Youth and Homelessness in Los Angeles
The homeless epidemic in Los Angeles and cities across the United States is a current hot button issue, where the debate and differing opinions about how best to work towards a solution continue to rule the headlines. Many people have the perception that the homeless population is made up of deadbeats who developed a drug habit or lazy able-bodied people who refuse to find a job. While there are certainly drug addicts wandering the streets of downtown Los Angeles, a large portion of this population is youth and families that are without shelter because they fell on hard times. There are a multitude of reasons for families being displaced throughout the city, such as; high poverty rates, lack of affordable housing, racial disparities, challenges of single parenting, domestic violence and the lingering effects of the recession. For example, there are endless stories of women escaping domestic violent relationships to protect their children, and in doing so have no choice but to be on the streets with the children they so desperately wanted to protect. Whatever the reason, it is important to recognize that not all homeless fit the stereotype and with the help of their community, would use the helping hand to ultimately help themselves.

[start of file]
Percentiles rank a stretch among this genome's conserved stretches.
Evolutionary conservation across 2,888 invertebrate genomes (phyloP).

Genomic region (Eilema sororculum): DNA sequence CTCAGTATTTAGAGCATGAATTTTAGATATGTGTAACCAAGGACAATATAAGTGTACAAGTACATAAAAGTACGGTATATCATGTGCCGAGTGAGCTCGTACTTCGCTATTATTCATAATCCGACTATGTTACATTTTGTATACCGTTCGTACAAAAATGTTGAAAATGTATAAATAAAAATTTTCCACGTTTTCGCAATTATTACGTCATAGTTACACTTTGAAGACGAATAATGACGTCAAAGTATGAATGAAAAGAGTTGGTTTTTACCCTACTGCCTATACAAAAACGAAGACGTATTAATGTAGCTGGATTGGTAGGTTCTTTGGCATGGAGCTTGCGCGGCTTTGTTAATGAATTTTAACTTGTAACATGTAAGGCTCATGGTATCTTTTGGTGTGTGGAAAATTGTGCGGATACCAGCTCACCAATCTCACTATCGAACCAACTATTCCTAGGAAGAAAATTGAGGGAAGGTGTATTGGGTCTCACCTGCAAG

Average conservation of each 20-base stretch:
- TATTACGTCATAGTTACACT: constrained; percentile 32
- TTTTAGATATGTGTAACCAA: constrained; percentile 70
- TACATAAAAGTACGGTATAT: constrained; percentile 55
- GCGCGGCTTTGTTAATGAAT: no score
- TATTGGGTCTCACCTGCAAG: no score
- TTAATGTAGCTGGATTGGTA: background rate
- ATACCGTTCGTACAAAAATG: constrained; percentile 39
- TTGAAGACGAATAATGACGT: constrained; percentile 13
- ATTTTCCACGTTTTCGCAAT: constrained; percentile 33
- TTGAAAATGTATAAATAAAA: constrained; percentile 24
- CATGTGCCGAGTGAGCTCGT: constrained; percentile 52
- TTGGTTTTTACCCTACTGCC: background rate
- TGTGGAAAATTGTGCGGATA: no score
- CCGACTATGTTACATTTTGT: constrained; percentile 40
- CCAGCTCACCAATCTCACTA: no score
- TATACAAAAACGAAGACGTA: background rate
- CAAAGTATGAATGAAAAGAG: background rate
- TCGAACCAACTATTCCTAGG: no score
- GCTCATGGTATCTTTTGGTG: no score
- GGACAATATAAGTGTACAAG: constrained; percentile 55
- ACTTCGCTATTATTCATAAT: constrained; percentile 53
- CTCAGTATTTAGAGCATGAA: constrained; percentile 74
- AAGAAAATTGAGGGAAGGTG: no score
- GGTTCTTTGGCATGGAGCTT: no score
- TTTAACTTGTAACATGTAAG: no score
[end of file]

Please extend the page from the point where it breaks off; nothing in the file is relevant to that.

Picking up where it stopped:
Struggling to Survive
Children caught in the unfortunate circumstance of homelessness are starting life struggling to survive for reasons that are beyond their control. This type of struggle often produces some of the most driven and ambitious people who want nothing more than to stand on their own two feet. And if basic resources were made available to these children they would certainly not be squandered away. Now is the time for communities to come together, face the issue head on and decide how to best disburse the resources that they have access to. As a basic human right, it is imperative that shelter is provided to struggling youth when in need, and while this may seem like a simple solution, it is not the only factor. It will take many other services to end the cycle and facilitate changing the trajectory of these young lives. Education, health and mental healthcare services are just a few that play a crucial role in their future success. Even if we are not able to agree on the “right” way to tackle the homeless epidemic, I believe that investing time, energy and resources into the future of our communities is a great place to start.